This second conflict is likely to match or surpass that, with varying degrees of intensity. Also, just like the first Iran-Iraq War, this one will also have powerful regional proxies backing their respective militias and armies. Some analysts are speculating that the venomous and violent nature of ISIS will oddly put Iran and the United States on the same side of this particular conflict. But in general, as in the case of the Syrian civil war, Iraq’s next conflict will be yet another Saudi-Iran face off vis-à-vis proxies.
ISIS has been disowned by Al Qaeda and other extremist jihadist groups fighting in Syria, because the former is considered too extreme even for them. Moreover, there is no doubt about ISIS’s anti-Western, anti-American, and anti-Jewish and anti-Christian sentiments. That has been made crystal clear with its actions and abuses against Syrian Christians; and, like all extremist groups, their first targets always are women. Iraqis are right to be terrified. Those Iraqi and other Sunnis who are celebrating the ISIS gains are delusional. All you have to do is see what is happening in Pakistan with the Taliban wreaking havoc against their own supporters. These are rabid dogs that bite the hands that feed them.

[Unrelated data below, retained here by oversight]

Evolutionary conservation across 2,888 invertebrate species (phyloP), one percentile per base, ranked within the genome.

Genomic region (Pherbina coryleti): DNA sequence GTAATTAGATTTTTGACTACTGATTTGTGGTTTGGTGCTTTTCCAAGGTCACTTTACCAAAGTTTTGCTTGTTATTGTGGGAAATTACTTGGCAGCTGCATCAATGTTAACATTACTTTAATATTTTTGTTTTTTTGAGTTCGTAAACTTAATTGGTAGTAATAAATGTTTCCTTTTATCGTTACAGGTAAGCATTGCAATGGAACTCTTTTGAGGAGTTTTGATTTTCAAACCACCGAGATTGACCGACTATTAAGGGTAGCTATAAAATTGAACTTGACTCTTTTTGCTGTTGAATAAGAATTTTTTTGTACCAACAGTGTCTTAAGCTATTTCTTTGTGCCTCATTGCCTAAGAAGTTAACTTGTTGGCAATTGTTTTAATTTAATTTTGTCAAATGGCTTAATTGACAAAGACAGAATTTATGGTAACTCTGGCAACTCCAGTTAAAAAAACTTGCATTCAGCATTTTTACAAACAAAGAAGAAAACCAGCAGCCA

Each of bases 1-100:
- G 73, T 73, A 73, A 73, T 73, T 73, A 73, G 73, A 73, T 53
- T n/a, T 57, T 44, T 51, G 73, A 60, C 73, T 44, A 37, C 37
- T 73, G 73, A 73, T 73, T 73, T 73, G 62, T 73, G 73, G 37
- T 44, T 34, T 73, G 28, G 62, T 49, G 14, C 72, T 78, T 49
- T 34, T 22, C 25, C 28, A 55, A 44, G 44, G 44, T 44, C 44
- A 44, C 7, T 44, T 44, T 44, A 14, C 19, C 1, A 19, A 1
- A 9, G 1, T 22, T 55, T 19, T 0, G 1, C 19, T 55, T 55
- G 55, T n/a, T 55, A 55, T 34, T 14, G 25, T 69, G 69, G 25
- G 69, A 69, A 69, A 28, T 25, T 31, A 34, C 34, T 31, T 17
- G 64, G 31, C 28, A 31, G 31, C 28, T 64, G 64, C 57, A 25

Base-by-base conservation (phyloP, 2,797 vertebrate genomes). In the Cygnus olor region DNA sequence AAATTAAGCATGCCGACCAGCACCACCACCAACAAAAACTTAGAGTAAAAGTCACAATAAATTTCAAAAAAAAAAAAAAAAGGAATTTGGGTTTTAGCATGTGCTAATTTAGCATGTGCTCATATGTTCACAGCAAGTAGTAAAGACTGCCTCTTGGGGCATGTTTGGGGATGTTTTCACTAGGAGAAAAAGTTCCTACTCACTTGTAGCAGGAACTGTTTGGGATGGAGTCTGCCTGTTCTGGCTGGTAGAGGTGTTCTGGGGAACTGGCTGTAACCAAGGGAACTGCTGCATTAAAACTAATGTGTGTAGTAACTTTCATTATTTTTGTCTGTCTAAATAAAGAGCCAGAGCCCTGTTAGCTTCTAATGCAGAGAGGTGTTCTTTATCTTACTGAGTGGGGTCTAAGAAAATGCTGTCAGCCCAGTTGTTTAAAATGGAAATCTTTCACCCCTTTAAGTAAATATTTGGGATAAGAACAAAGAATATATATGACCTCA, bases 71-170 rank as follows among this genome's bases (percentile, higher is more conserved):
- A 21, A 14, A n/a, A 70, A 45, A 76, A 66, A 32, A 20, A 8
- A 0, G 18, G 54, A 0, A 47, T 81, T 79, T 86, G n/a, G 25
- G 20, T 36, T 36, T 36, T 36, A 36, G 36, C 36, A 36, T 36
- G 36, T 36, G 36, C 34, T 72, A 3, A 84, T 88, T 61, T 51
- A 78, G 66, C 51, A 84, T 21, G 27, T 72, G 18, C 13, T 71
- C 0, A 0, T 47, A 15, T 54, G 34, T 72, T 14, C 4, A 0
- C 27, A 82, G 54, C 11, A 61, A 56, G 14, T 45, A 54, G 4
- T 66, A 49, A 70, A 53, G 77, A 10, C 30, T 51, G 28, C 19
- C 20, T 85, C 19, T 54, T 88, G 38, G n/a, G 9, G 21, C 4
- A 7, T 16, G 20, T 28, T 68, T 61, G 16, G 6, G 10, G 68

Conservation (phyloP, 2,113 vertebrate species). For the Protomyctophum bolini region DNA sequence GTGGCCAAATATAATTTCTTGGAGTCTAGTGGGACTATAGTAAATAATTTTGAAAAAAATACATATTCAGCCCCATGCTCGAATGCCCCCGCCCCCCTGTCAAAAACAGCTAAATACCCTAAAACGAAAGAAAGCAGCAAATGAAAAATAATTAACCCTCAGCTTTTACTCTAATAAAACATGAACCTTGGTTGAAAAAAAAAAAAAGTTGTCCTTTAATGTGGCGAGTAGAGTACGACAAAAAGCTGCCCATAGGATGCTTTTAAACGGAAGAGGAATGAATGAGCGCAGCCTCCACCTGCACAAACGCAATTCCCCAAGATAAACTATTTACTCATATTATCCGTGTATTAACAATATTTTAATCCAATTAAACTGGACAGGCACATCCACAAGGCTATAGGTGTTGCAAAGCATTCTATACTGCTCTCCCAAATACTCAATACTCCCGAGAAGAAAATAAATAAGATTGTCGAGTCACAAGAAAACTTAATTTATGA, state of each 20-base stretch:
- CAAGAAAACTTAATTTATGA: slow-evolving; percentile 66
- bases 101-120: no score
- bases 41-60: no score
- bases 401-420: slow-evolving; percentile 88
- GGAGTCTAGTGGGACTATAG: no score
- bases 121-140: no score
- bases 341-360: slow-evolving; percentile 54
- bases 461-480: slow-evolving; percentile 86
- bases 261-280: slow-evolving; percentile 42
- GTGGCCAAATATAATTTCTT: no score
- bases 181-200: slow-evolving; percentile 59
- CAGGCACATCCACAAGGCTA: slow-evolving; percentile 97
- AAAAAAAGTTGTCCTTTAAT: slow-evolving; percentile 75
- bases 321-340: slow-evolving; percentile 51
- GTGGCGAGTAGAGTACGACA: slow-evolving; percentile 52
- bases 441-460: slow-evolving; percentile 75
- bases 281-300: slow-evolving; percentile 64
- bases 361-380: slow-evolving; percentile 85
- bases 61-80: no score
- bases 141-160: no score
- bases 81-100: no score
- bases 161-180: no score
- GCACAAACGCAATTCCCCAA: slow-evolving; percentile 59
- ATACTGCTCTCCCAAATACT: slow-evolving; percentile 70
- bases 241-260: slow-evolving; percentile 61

It is impossible to argue against a deep belief in martyrdom, jihad, and salvation in paradise. Yet, that is exactly what must be done. The failure to win the ideological battle only yields more bloodshed and intolerance.
No amount of airstrikes, bombings, intelligence, and counter-terrorism strategies will be completely successful without taking on the core ideology that drives individuals to jihad and martyrdom. Both Sunnis and Shias adhere to this ideology, hence the challenge is ever greater.
Ultimately, this will become a national security threat to the United States and European allies. The “foreign fighters” who constitute the volunteer jihadist fighters include many westerners among them. Many countries in the Middle East, Europe and the western hemisphere are worried about these fighters returning home, and then turning their guns and lethal expertise against their own governments and citizens. Since the contexts of jihad and martyrdom are increasingly translated in very nebulous ways, the ideology poses a dangerous threat to everyone.
Hayat Alvi, Ph.D., is an Associate Professor at the US Naval War College.
The views expressed are personal.